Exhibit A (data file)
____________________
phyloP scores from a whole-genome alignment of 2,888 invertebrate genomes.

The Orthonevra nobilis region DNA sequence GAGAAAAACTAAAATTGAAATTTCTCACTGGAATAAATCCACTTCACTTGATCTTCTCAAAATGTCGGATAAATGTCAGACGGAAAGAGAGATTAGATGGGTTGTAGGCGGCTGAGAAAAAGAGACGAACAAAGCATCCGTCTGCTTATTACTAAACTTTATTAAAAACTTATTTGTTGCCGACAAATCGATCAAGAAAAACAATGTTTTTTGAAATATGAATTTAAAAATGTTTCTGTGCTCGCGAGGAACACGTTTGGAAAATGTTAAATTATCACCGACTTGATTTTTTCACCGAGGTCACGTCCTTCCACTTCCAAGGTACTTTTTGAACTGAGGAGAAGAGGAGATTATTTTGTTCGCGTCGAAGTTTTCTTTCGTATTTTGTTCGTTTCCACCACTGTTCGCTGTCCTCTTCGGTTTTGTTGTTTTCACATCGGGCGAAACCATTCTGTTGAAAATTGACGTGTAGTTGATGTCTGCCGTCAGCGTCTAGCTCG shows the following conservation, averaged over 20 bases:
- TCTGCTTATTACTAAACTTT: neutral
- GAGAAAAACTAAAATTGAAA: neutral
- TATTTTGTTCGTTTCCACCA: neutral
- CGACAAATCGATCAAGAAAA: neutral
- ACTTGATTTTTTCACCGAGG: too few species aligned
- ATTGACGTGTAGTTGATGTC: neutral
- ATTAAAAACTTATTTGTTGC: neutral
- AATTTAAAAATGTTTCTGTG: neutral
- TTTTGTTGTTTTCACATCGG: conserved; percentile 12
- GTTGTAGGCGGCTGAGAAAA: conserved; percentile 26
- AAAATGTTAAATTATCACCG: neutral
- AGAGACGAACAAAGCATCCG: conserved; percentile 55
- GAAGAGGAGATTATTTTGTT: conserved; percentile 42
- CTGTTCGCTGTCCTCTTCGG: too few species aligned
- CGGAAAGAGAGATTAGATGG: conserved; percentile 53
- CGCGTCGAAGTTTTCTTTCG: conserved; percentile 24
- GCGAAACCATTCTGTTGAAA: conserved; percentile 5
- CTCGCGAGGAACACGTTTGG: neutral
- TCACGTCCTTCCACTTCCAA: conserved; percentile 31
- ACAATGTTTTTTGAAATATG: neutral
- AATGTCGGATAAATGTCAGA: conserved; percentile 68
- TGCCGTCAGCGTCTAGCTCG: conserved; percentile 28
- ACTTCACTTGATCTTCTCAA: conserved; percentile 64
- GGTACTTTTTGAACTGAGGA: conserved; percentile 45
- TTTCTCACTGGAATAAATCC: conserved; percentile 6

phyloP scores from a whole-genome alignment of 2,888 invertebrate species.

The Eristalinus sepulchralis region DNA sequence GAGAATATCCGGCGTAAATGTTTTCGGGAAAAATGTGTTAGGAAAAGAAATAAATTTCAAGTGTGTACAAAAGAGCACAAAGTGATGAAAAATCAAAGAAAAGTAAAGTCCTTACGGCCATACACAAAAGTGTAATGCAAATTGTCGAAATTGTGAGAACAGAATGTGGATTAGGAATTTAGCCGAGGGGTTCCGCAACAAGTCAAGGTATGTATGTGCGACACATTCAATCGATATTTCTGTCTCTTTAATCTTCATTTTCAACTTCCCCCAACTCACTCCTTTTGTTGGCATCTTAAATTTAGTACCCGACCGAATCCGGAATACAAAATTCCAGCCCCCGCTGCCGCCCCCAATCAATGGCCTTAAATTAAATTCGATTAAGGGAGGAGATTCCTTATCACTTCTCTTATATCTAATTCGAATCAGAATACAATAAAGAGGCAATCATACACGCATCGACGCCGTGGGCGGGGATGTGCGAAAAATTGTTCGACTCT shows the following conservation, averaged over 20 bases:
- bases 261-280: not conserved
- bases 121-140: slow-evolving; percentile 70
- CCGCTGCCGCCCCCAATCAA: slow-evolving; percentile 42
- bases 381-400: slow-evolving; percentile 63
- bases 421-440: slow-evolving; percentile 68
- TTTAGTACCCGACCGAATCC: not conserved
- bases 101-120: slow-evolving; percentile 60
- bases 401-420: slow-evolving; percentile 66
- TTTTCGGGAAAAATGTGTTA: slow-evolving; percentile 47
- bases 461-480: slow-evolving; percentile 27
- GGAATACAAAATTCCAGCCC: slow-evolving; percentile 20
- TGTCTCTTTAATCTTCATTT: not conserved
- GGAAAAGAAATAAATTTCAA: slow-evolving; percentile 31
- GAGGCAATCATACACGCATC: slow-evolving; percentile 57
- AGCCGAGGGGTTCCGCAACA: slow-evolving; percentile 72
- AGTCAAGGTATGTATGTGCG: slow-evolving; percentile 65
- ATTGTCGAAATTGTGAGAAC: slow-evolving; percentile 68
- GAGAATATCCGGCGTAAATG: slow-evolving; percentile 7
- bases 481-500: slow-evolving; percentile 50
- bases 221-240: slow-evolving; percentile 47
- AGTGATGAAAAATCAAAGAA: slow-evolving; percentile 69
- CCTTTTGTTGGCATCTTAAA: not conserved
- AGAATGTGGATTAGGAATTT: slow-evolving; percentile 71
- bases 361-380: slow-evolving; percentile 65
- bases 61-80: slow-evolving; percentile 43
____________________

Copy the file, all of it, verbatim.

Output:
phyloP scores from a whole-genome alignment of 2,888 invertebrate genomes.

The Orthonevra nobilis region DNA sequence GAGAAAAACTAAAATTGAAATTTCTCACTGGAATAAATCCACTTCACTTGATCTTCTCAAAATGTCGGATAAATGTCAGACGGAAAGAGAGATTAGATGGGTTGTAGGCGGCTGAGAAAAAGAGACGAACAAAGCATCCGTCTGCTTATTACTAAACTTTATTAAAAACTTATTTGTTGCCGACAAATCGATCAAGAAAAACAATGTTTTTTGAAATATGAATTTAAAAATGTTTCTGTGCTCGCGAGGAACACGTTTGGAAAATGTTAAATTATCACCGACTTGATTTTTTCACCGAGGTCACGTCCTTCCACTTCCAAGGTACTTTTTGAACTGAGGAGAAGAGGAGATTATTTTGTTCGCGTCGAAGTTTTCTTTCGTATTTTGTTCGTTTCCACCACTGTTCGCTGTCCTCTTCGGTTTTGTTGTTTTCACATCGGGCGAAACCATTCTGTTGAAAATTGACGTGTAGTTGATGTCTGCCGTCAGCGTCTAGCTCG shows the following conservation, averaged over 20 bases:
- TCTGCTTATTACTAAACTTT: neutral
- GAGAAAAACTAAAATTGAAA: neutral
- TATTTTGTTCGTTTCCACCA: neutral
- CGACAAATCGATCAAGAAAA: neutral
- ACTTGATTTTTTCACCGAGG: too few species aligned
- ATTGACGTGTAGTTGATGTC: neutral
- ATTAAAAACTTATTTGTTGC: neutral
- AATTTAAAAATGTTTCTGTG: neutral
- TTTTGTTGTTTTCACATCGG: conserved; percentile 12
- GTTGTAGGCGGCTGAGAAAA: conserved; percentile 26
- AAAATGTTAAATTATCACCG: neutral
- AGAGACGAACAAAGCATCCG: conserved; percentile 55
- GAAGAGGAGATTATTTTGTT: conserved; percentile 42
- CTGTTCGCTGTCCTCTTCGG: too few species aligned
- CGGAAAGAGAGATTAGATGG: conserved; percentile 53
- CGCGTCGAAGTTTTCTTTCG: conserved; percentile 24
- GCGAAACCATTCTGTTGAAA: conserved; percentile 5
- CTCGCGAGGAACACGTTTGG: neutral
- TCACGTCCTTCCACTTCCAA: conserved; percentile 31
- ACAATGTTTTTTGAAATATG: neutral
- AATGTCGGATAAATGTCAGA: conserved; percentile 68
- TGCCGTCAGCGTCTAGCTCG: conserved; percentile 28
- ACTTCACTTGATCTTCTCAA: conserved; percentile 64
- GGTACTTTTTGAACTGAGGA: conserved; percentile 45
- TTTCTCACTGGAATAAATCC: conserved; percentile 6

phyloP scores from a whole-genome alignment of 2,888 invertebrate species.

The Eristalinus sepulchralis region DNA sequence GAGAATATCCGGCGTAAATGTTTTCGGGAAAAATGTGTTAGGAAAAGAAATAAATTTCAAGTGTGTACAAAAGAGCACAAAGTGATGAAAAATCAAAGAAAAGTAAAGTCCTTACGGCCATACACAAAAGTGTAATGCAAATTGTCGAAATTGTGAGAACAGAATGTGGATTAGGAATTTAGCCGAGGGGTTCCGCAACAAGTCAAGGTATGTATGTGCGACACATTCAATCGATATTTCTGTCTCTTTAATCTTCATTTTCAACTTCCCCCAACTCACTCCTTTTGTTGGCATCTTAAATTTAGTACCCGACCGAATCCGGAATACAAAATTCCAGCCCCCGCTGCCGCCCCCAATCAATGGCCTTAAATTAAATTCGATTAAGGGAGGAGATTCCTTATCACTTCTCTTATATCTAATTCGAATCAGAATACAATAAAGAGGCAATCATACACGCATCGACGCCGTGGGCGGGGATGTGCGAAAAATTGTTCGACTCT shows the following conservation, averaged over 20 bases:
- bases 261-280: not conserved
- bases 121-140: slow-evolving; percentile 70
- CCGCTGCCGCCCCCAATCAA: slow-evolving; percentile 42
- bases 381-400: slow-evolving; percentile 63
- bases 421-440: slow-evolving; percentile 68
- TTTAGTACCCGACCGAATCC: not conserved
- bases 101-120: slow-evolving; percentile 60
- bases 401-420: slow-evolving; percentile 66
- TTTTCGGGAAAAATGTGTTA: slow-evolving; percentile 47
- bases 461-480: slow-evolving; percentile 27
- GGAATACAAAATTCCAGCCC: slow-evolving; percentile 20
- TGTCTCTTTAATCTTCATTT: not conserved
- GGAAAAGAAATAAATTTCAA: slow-evolving; percentile 31
- GAGGCAATCATACACGCATC: slow-evolving; percentile 57
- AGCCGAGGGGTTCCGCAACA: slow-evolving; percentile 72
- AGTCAAGGTATGTATGTGCG: slow-evolving; percentile 65
- ATTGTCGAAATTGTGAGAAC: slow-evolving; percentile 68
- GAGAATATCCGGCGTAAATG: slow-evolving; percentile 7
- bases 481-500: slow-evolving; percentile 50
- bases 221-240: slow-evolving; percentile 47
- AGTGATGAAAAATCAAAGAA: slow-evolving; percentile 69
- CCTTTTGTTGGCATCTTAAA: not conserved
- AGAATGTGGATTAGGAATTT: slow-evolving; percentile 71
- bases 361-380: slow-evolving; percentile 65
- bases 61-80: slow-evolving; percentile 43